After days of intense negotiations, Greater Manchester heads into the weekend in limbo.
Millions of people across the region are no closer to an answer; no closer to knowing how their lives will be affected in the coming weeks.
After months of anxiety and hardship, people are growing increasingly weary.
Thousands of businesses are unsure when, or even if, the region will follow Liverpool and Lancashire into Tier 3 lockdown.
Leaders here have reportedly been enraged during video calls with ministers this week.
Politicians on our patch have been left furious following meetings branded an ‘utter waste of time’.
There’s been apparent government ‘leaks’ to national newspapers, with subsequent reports that Tier 3 measures would be imposed within hours. They turned out to be off the mark as it emerged a deal was far from done.
Politician’s morning radio and TV rounds have been dominated by questions over the increasingly-bitter bust-up; the war of words ever-intensifying.
The stalemate between government ministers and local leaders comes down to the level of financial support Downing Street is offering to the workers and firms which would be forced to close down.
Leaders here are also far from convinced Tier 3 measures would work – and want specifics on an exit strategy.
As it stands, neither side is willing to budge.
Stood on the steps of Central Library on Thursday afternoon, Greater Manchester mayor Andy Burnham delivered an impassioned speech, accusing the government of treating the region like a ‘canary down the coal mine’.
He accused the government of attempting to use areas of the north as part of an ‘experimental regional lockdown strategy’.
Calling for an 80 per cent furlough scheme for those affected should pubs and other venues shut, Mr Burnham said Downing Street’s plans to impose a Tier 3 lockdown were ‘flawed and unfair’.
“The north is fed up of being pushed around,” he added.
“They are asking us to gamble our jobs, homes and businesses – on a Tier 3 strategy their experts say might not work.”
On Friday morning, commuters arrived in the city centre to see the infamous Piccadilly Gardens wall had been graffitied.
The message: “The north is not a petri dish.”
Prime Minister Johnson has urged Mr Burnham and his colleagues to work ‘constructively’ with the government, insisting that measures could still be imposed if a deal is not agreed.
He will, he insists, step in ‘to protect Manchester’s hospitals and save the lives of Manchester’s residents’.
Speaking at a press conference on Friday afternoon, the PM said he understood the reluctance of Greater Manchester’s leaders – but said ‘time is of the essence’.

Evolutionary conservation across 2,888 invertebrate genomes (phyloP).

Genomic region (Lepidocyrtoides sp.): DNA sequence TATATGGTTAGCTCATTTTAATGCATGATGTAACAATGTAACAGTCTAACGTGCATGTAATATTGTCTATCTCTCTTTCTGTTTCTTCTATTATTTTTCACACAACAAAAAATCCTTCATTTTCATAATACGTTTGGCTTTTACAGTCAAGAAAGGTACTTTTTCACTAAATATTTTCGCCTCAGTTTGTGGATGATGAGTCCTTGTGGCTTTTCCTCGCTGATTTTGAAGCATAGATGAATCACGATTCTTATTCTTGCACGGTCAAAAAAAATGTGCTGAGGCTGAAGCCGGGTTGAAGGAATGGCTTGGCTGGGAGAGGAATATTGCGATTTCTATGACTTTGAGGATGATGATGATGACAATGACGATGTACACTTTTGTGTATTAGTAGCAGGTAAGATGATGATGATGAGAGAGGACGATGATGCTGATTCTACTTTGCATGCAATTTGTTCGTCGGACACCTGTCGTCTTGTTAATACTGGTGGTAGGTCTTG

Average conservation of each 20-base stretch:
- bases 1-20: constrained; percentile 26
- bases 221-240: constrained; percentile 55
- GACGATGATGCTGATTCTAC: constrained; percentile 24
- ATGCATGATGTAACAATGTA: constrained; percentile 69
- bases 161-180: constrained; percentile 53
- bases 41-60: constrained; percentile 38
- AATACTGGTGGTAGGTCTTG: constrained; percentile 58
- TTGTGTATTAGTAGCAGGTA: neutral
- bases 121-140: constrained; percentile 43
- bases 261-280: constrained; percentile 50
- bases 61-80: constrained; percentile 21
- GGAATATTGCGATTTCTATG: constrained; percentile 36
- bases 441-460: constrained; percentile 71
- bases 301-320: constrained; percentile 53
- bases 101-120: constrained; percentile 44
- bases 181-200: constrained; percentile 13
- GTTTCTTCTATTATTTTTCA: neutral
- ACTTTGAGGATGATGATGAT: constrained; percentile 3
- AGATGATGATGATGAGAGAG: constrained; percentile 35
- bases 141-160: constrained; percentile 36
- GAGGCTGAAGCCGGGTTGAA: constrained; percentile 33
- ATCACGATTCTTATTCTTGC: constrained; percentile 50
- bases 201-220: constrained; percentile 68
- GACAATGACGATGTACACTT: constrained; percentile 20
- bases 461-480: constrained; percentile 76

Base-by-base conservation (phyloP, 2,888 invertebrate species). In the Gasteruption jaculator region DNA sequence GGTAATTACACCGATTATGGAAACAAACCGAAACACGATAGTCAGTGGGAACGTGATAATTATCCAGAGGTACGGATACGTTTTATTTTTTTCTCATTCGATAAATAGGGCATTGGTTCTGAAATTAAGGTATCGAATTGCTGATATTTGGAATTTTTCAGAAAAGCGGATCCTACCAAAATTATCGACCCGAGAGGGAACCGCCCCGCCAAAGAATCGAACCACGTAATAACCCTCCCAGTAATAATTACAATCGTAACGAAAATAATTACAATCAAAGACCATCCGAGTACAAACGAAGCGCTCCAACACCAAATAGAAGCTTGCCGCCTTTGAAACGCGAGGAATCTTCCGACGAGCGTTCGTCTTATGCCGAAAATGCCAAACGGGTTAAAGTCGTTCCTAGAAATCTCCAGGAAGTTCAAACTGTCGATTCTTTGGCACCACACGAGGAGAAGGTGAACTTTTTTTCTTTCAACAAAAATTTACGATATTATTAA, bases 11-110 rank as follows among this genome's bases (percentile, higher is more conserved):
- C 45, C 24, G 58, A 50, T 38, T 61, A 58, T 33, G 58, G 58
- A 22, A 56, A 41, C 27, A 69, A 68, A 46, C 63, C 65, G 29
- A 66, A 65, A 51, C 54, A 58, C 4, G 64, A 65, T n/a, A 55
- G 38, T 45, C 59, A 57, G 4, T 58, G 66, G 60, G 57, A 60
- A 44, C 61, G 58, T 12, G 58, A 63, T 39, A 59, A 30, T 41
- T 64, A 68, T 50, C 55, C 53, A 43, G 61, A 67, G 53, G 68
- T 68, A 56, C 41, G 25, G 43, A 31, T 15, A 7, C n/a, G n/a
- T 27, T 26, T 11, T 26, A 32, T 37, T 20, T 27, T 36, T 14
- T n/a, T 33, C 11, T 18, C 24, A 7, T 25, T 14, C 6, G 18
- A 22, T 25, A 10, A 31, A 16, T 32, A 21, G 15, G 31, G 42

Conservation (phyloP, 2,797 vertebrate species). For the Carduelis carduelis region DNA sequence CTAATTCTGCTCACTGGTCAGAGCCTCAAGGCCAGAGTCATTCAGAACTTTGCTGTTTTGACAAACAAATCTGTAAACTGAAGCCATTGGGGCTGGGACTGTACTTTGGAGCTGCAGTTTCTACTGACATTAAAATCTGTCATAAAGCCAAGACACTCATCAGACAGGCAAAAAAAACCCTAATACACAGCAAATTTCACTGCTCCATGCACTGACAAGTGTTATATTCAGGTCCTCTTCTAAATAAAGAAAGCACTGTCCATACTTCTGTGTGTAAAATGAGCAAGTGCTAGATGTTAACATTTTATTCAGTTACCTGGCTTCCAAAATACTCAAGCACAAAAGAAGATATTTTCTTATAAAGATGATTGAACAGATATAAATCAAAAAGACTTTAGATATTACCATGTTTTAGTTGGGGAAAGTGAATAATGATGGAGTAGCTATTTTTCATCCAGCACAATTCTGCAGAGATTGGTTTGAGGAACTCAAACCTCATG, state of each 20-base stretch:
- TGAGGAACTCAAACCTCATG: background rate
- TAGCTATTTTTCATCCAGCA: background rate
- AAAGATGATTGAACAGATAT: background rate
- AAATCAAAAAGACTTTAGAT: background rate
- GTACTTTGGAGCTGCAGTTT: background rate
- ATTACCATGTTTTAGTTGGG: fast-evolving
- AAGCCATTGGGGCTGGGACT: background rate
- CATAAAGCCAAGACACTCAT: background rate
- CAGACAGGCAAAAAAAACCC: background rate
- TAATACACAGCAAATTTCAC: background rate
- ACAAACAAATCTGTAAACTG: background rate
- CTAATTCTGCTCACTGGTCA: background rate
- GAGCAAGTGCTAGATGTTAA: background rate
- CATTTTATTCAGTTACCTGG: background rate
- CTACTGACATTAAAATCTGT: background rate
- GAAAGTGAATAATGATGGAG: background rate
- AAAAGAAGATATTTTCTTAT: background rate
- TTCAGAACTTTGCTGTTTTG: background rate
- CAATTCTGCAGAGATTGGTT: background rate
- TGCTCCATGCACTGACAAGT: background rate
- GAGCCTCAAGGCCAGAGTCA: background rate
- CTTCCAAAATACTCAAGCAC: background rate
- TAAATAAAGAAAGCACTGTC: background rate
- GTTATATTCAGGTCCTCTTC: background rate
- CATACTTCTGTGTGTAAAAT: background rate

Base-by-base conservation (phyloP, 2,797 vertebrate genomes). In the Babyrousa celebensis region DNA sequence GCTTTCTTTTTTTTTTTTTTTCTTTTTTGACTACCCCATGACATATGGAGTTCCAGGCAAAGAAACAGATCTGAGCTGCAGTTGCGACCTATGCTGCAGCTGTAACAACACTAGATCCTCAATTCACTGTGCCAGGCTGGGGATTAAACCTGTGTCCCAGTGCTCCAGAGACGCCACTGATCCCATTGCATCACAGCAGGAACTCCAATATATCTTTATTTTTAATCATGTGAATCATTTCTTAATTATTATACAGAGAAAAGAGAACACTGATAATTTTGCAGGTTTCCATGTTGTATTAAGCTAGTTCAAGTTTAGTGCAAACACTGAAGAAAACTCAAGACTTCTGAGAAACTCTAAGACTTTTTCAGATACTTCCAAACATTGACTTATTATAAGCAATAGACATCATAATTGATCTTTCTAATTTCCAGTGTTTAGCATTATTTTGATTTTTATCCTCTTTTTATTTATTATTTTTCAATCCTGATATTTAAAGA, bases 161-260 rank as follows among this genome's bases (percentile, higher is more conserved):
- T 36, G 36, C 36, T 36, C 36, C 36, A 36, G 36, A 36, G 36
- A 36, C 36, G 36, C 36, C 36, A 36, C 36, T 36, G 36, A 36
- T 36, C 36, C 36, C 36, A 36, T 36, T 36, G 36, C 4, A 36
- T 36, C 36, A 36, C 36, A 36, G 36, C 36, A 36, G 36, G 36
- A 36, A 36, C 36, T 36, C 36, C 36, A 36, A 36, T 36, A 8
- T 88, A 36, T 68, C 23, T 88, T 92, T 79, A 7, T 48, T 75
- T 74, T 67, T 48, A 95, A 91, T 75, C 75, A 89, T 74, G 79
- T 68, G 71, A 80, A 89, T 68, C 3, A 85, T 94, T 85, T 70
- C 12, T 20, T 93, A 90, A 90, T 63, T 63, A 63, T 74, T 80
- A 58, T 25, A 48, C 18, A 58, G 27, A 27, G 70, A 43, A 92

Quoting figures which showed the number of cases in the region had doubled in the last nine days – and the number of Covid patients in Greater Manchester ICU beds was already 40 per cent above occupancy at the height of the first wave – he said: “I must stress the situation is grave and it worsens with each passing day.”
His message to Mr Burnham and his colleagues was clear: “If an agreement cannot be reached, I will need to intervene.”
Mr Johnson added: “I urge the mayor to reconsider and engage constructively. I cannot stress enough – time is of the essence.
“Each day that passes before action is taken means more people will go to hospital, more people will end up in intensive care, and tragically more people will die.”
Earlier, the Prime Minister thanked Mr Burnham’s Merseyside counterpart Steve Rotherham – as well as London mayor Sadiq Khan and Lancashire leaders – for ‘working constructively’ with the government following the announcement of Tier 3 restrictions in those areas.
“In Merseyside, where the situation is most acute, we were able to conclude talks quickly,” he said.
That thinly-veiled dig didn’t go unnoticed here, nor have perceived attempts to capitalise on the old Manchester-Liverpool rivalry.
It remains to be seen whether the government’s tactics will work – or whether a compromise can be struck.
In a statement following Mr Johnson’s address to the nation, Mr Burnham and his colleagues held firm.
After a week of toing and froing, they said they were ‘on standby all day’ on Friday to continue talks with the government. A meeting, they say, was never arranged.
“We can assure the Prime Minister that we are ready to meet at any time to try to agree a way forward,” the statement, also signed by deputy mayor Bev Hughes and the ten Greater Manchester council leaders read.
“We can also say with confidence that we have done, and will continue to do, everything within our power to protect the health of our residents.”
Blackpool council leader Lynn Williams has claimed Lancashire had been ‘bullied’ into accepting a Tier 3 lockdown.
Greater Manchester’s leaders seem determined not to follow suit.